Doctor Who The Intruders BBC America RSS Twitter YouTube Facebook bbcamerica.com

more BBC America Shows on Tumblr »
Almost Royal »
Atlantis »
BBC Earth »
Doctor Who »
The Graham Norton Show »
Orphan Black »
The Musketeers »
Top Gear »

BBC America Program Schedule »

Anglophenia Blog »

How Did Anyone Understand Shakespeare At The Time?

William Shakespeare, it is often said, invented a lot of what we currently call the English language. Not just phrases: you’d expect such a ubiquitous and popular writer to have had more than a passing influence over the sayings and idioms of his language, but actual words. Something like 1700 of them, all told.
To put that into context, there are 17,677 words across all of Shakespeare’s output – sonnets, plays, the lot. So out of every ten words, one will either have been new to his audience, new to his actors, or will have been passingly familiar, but never written down before (in a form that survives to the present day).
Some of them are merely the adjectivisation of verbs, like drugged or laughable, and some are well-used words that have have prefixes or suffixes added in order to fit properly, like remorseless, bloody or invulnerable, but he also invented whole words, out of nothing. Words with no obvious precedent to the listener, unless you were schooled in Latin or Greek; words like lapse, obscene, bubble, amazement, suspicious, apostrophe, auspicious, castigate, critic, dwindle, gnarled, perusal, pious…
Which begs an interesting question. Even at a time of great linguistic upheaval, what on Earth did Shakespeare’s uneducated audience make of this influx of newly-minted language into their entertainment?

read the rest at Anglophenia

How Did Anyone Understand Shakespeare At The Time?

William Shakespeare, it is often said, invented a lot of what we currently call the English language. Not just phrases: you’d expect such a ubiquitous and popular writer to have had more than a passing influence over the sayings and idioms of his language, but actual words. Something like 1700 of them, all told.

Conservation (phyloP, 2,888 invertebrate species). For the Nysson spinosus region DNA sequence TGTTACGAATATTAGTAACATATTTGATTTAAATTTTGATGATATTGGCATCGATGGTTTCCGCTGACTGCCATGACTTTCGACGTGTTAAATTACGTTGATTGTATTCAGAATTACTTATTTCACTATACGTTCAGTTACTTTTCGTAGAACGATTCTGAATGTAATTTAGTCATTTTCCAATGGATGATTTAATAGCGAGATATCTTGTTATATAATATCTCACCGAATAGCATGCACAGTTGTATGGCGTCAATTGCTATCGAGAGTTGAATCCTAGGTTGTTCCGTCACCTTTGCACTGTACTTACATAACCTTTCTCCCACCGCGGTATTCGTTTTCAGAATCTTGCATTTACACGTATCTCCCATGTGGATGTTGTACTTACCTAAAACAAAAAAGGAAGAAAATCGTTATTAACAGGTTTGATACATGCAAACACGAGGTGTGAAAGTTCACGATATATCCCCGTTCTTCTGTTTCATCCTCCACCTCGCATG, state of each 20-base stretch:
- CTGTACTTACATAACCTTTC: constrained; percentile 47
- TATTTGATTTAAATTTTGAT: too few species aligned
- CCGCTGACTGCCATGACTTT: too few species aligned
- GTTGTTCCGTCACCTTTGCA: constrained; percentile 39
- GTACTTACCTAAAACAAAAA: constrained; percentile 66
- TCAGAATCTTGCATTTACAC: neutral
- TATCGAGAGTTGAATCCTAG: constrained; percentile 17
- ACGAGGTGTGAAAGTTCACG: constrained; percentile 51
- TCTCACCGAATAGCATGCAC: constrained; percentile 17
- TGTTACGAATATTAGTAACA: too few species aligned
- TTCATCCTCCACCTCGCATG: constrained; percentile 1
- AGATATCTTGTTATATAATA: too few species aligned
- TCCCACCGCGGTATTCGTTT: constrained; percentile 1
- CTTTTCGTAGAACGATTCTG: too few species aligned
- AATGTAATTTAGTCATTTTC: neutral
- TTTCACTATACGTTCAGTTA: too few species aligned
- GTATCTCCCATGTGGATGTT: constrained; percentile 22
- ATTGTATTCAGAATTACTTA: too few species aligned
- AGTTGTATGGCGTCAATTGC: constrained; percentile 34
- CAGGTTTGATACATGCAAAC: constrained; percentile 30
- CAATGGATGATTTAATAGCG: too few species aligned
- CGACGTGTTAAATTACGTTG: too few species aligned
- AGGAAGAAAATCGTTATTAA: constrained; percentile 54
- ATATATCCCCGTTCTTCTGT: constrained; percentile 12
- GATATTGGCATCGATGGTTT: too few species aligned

To put that into context, there are 17,677 words across all of Shakespeare’s output – sonnets, plays, the lot. So out of every ten words, one will either have been new to his audience, new to his actors, or will have been passingly familiar, but never written down before (in a form that survives to the present day).

Some of them are merely the adjectivisation of verbs, like drugged or laughable, and some are well-used words that have have prefixes or suffixes added in order to fit properly, like remorseless, bloody or invulnerable, but he also invented whole words, out of nothing. Words with no obvious precedent to the listener, unless you were schooled in Latin or Greek; words like lapse, obscene, bubbleamazement, suspicious, apostrophe, auspicious, castigate, critic, dwindle, gnarled, perusal, pious

Which begs an interesting question. Even at a time of great linguistic upheaval, what on Earth did Shakespeare’s uneducated audience make of this influx of newly-minted language into their entertainment?

read the rest at Anglophenia

  1. egghatch reblogged this from ghostymage
  2. ghostymage reblogged this from bolluxfaptor
  3. bolluxfaptor reblogged this from hellaciraptor
  4. hellaciraptor reblogged this from living-in-a-drunken-haze
  5. pussy-willows-and-robot-sex reblogged this from living-in-a-drunken-haze
  6. living-in-a-drunken-haze reblogged this from bbcamerica
  7. subsystemsofenglang reblogged this from bbcamerica
  8. jedibat reblogged this from bbcamerica
  9. lonelytunez reblogged this from patchedworklife
  10. patchedworklife reblogged this from bbcamerica
  11. thedomesticapproach reblogged this from bbcamerica
  12. sensiblesweatervests reblogged this from bbcamerica
  13. kogitoast reblogged this from snivllus
  14. snivllus reblogged this from spoopymormonheckiedream
  15. spoopymormonheckiedream reblogged this from theselectedworksof
  16. magnetklaue reblogged this from vespertilian and added:
    Well, that’s really fascinating. At least for me…and I’m a little odd…
  17. byjoveimbeinghumble reblogged this from anglophileproblems
  18. kuryree reblogged this from librarywildlife
  19. salacious-shoelaces reblogged this from librarywildlife
  20. be-bopbaby reblogged this from anglophileproblems
  21. librarywildlife reblogged this from vespertilian
  22. bluninjaneer reblogged this from anglophileproblems
  23. vespertilian reblogged this from anglophileproblems
  24. domdiddleston reblogged this from jaredpupaleckii
  25. anglophileandbooklover reblogged this from anglophileproblems
  26. the-woman-of-belgravia reblogged this from anglophileproblems
  27. lexxfrosti reblogged this from anglophileproblems
  28. anglophileproblems reblogged this from bbcamerica
  29. archivesnerd reblogged this from bbcamerica
  30. twelvethdoctor reblogged this from bbcamerica